Disturbance from multi-rotor UAVs was more subtle; the DJI Phantom multirotor when flown at 15 m altitude, resulted in birds swimming away from the UAV when approached. Birds remained vigilant and continuously swam ahead of the field of view of the on-board video camera without taking flight. The larger 8-rotor system (Kraken-130) caused little disturbance at any altitude. The only recorded response occurred at 40 m altitude where roosting birds could be seen to tilt their heads to look up at the UAV, but no further response was noted and birds continued roosting or preening activities (see Pacific black duck in Fig. 4).
Of the four different camera systems that were trialled only two configurations provided adequate results. The Phase 1 medium format camera equipped with an 80 mm lens and 50 megapixel sensor produced images of high resolution (Fig. 4, ground cover = 5.5 mm/pixel at 60 m altitude) that allowed for the unambiguous identification of very similar species of ducks, as well as smaller non-target species including passerines. The Sony A7-R camera with a 36 megapixel sensor and 50–70 mm lens provided images of comparable resolution to the Phase 1 with a slight but noticeable reduction in resolution (Fig. 5, ground cover = 7.2 mm/pixel at 50m altitude). The other camera systems suffered from either a lack of resolution (e.g., the Sony RX-1, ground cover = 25 mm/pixel at 60 m altitude) and/or technical issues such as motion blur or focusing problems due to software errors or changing light conditions. Unexpected rainfall within a single flight provided images where identification to species level was not possible. For example, the mvBlueCOUGAR-X camera could not be programmed to adjust settings ‘on the fly’ meaning that once programmed prior to takeoff, the camera could not adjust for any change in conditions. This was impractical as changes in light were frequent when a cloud passed in front of the sun, or glare from the water surface reached the lens. As a result, this camera provided very poor-quality images that were not suitable for species identification.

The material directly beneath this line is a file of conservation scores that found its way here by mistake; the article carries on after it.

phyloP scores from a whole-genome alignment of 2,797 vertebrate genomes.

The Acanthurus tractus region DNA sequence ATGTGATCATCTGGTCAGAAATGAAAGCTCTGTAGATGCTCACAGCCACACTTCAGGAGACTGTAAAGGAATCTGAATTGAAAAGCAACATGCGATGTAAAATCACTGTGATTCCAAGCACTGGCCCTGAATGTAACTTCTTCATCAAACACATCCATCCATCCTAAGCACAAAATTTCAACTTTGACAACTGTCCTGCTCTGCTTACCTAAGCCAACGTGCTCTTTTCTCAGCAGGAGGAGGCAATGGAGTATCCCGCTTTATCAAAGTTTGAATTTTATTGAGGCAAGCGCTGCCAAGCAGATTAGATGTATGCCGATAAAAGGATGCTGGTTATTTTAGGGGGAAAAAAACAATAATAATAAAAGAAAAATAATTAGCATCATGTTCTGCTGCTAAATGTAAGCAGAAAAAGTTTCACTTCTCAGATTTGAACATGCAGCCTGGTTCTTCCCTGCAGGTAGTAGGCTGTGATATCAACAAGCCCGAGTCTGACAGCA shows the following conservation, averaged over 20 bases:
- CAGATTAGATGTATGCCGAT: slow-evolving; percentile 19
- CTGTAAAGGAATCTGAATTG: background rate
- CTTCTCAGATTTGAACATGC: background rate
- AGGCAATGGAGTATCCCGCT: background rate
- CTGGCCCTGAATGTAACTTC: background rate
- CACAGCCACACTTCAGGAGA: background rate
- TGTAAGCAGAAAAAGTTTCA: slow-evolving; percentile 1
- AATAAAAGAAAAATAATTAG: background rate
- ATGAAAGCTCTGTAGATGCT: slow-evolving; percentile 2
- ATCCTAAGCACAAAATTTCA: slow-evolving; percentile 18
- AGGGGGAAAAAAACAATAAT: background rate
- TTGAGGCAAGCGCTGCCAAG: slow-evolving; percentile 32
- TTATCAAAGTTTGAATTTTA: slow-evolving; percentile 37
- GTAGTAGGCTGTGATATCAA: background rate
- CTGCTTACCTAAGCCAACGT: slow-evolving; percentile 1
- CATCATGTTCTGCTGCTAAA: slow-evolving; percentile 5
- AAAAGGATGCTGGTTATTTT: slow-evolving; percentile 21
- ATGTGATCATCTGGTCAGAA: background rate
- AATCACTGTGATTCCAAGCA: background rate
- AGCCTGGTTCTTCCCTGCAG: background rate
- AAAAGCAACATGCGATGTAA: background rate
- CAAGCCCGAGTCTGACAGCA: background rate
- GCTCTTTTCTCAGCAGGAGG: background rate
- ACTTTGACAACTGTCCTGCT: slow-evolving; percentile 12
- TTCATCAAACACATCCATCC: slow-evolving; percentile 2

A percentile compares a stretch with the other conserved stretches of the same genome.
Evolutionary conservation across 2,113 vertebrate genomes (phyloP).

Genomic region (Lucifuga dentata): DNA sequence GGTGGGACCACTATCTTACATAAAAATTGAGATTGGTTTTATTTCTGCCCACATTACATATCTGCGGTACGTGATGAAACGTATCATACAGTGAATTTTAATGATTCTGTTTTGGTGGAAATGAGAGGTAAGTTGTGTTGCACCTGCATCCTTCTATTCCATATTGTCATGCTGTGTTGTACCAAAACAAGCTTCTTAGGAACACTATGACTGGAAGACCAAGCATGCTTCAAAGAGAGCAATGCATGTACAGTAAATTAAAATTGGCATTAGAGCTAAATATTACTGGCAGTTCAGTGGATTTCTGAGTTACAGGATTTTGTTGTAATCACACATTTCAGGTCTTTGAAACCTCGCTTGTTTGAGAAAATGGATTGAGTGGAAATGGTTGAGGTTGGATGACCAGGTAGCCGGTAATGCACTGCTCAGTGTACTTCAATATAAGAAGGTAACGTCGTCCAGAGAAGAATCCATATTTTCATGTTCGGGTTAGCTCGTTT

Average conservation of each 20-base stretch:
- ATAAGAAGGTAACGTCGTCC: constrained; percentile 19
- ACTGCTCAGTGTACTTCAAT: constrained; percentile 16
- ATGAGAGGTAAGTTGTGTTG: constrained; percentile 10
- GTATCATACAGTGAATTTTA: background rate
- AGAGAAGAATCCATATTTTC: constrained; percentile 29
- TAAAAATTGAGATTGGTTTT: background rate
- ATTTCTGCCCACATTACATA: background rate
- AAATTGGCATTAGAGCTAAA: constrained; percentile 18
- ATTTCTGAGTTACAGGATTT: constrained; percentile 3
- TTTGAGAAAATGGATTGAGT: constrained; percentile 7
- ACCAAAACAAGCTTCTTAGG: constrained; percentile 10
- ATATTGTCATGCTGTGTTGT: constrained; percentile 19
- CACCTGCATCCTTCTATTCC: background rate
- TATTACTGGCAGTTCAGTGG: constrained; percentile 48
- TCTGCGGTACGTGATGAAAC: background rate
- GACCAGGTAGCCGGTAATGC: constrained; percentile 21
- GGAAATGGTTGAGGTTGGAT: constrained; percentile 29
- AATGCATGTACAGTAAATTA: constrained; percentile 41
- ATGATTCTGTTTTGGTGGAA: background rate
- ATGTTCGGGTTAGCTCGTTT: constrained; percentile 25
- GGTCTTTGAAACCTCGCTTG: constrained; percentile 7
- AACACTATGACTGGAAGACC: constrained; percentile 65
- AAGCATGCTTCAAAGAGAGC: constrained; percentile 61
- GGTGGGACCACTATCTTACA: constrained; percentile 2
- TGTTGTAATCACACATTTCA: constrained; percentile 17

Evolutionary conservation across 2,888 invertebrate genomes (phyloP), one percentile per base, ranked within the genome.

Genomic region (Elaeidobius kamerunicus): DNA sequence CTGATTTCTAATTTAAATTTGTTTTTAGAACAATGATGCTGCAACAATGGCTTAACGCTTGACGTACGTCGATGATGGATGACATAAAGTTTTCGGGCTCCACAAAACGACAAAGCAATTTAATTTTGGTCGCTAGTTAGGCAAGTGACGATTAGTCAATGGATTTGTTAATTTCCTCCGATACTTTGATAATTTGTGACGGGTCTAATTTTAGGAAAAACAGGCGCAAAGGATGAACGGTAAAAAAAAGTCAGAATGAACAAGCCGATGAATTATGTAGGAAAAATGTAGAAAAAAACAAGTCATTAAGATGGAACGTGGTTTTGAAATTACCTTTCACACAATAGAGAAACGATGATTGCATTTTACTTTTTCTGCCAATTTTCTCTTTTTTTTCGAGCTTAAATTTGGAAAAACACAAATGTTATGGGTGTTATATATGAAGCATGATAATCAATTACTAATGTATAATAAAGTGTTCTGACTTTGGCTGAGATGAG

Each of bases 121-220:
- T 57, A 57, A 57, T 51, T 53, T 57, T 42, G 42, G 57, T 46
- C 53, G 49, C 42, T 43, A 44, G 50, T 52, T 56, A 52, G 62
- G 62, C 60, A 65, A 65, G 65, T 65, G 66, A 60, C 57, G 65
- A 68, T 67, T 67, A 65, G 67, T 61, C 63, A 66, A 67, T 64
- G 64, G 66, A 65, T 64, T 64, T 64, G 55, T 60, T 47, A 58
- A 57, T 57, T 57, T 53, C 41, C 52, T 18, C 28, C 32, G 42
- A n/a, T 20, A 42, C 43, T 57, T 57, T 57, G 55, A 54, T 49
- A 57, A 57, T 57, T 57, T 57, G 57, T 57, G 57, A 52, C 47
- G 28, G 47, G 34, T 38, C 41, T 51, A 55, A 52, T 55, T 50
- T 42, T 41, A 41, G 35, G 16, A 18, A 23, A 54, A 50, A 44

Many studies have quantified anthropogenic disturbance to wild birds from stimuli such as pedestrians and vehicles (McLeod et al., 2013; Moller et al., 2014). With the increasing popularity of UAVs for ecological research in the past year, there has been a sharp increase in papers assessing the potential for disturbance of wild animals by UAVs (Ditmer et al., 2015; Dulava, Bean & Richmond, 2015; Pomeroy, O’Connor & Davies, 2015; Vas et al., 2015; Weissensteiner, Poelstra & Wolf, 2015). Waterfowl are known to be sensitive to disturbance with relatively high values of flight initiation distance (FID) compared to other species (Bregnballe et al., 2009; Korschgen & Dahlgren, 1992; Madsen, 1995; Weston et al., 2012). Few studies have assessed the disturbance effects of UAVs on waterfowl in wild or natural settings. Studies such as Chabot & Bird (2012) and Vas et al. (2015) used off-the-shelf UAVs to approach flocks of Canada Geese (Branta canadensis) and Snow Geese (Chen caerulescens) (Chabot & Bird, 2012), and semi-wild mallard (Anas platyrhynchos) (Vas et al., 2015) with minimal disturbance recorded. In another recent study by Drever et al. (2015), using a single rotor UAV flying at >60 m altitude, disturbance also appeared to be minimal. With the rapid increase in the application of UAVs for ecological research it is important to gain a broader understanding of their disturbance impacts on different species in wild situations. Our study builds on these results and is the first to directly compare the disturbance effects at two different sized water bodies from a range of camera equipment, including low- to high-end consumer cameras as well as a professional medium-format aerial camera. The UAVs tested in this study cover a range of body shapes and wing profiles that may be deployed for ecological fieldwork. We tested these UAVs in a natural setting with large mixed flocks of different species of water birds and observed that multirotor UAVs had minimal disturbance effects. However, fixed-wing UAVs performed better in collecting aerial photography and were more practical to deploy for larger scale surveys as long as they were flown in a manner that minimised the potential for disturbance.